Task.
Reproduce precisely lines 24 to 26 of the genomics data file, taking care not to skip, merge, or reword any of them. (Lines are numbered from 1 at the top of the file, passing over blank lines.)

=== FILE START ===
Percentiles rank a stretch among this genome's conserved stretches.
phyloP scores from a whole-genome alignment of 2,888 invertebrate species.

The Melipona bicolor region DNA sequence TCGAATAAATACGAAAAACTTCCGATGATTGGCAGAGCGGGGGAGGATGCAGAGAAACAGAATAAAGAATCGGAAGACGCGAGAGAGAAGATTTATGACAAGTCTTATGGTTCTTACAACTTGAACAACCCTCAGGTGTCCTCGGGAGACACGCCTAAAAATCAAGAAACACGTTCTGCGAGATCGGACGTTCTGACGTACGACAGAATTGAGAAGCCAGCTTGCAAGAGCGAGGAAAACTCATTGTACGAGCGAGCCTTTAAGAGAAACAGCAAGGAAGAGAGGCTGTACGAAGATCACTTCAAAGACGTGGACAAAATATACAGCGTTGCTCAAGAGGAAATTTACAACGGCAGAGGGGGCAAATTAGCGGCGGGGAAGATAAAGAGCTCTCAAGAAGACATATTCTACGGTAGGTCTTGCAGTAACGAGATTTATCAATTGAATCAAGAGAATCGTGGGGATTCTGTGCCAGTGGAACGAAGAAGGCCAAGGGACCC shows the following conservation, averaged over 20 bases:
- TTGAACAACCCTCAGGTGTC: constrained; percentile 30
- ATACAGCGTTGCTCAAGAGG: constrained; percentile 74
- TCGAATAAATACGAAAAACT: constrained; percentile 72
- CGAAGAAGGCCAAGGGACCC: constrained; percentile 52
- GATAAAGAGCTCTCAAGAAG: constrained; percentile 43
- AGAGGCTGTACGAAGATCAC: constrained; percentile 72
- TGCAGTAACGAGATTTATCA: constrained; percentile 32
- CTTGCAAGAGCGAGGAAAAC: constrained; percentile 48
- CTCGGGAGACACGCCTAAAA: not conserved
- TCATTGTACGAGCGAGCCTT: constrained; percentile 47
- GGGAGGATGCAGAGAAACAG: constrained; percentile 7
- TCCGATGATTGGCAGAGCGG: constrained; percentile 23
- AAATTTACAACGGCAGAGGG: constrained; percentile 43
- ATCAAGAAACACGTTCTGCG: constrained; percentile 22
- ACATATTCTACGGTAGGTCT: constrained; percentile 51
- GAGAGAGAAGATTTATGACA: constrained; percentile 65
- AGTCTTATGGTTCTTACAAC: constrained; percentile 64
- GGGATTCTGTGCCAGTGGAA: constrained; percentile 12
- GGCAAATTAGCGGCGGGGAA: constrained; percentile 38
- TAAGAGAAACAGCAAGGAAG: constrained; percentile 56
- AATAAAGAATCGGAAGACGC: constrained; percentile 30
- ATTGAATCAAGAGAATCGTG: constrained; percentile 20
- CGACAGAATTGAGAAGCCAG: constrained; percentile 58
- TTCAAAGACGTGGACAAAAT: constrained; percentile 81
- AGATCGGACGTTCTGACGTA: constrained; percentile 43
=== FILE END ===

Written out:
- AATAAAGAATCGGAAGACGC: constrained; percentile 30
- ATTGAATCAAGAGAATCGTG: constrained; percentile 20
- CGACAGAATTGAGAAGCCAG: constrained; percentile 58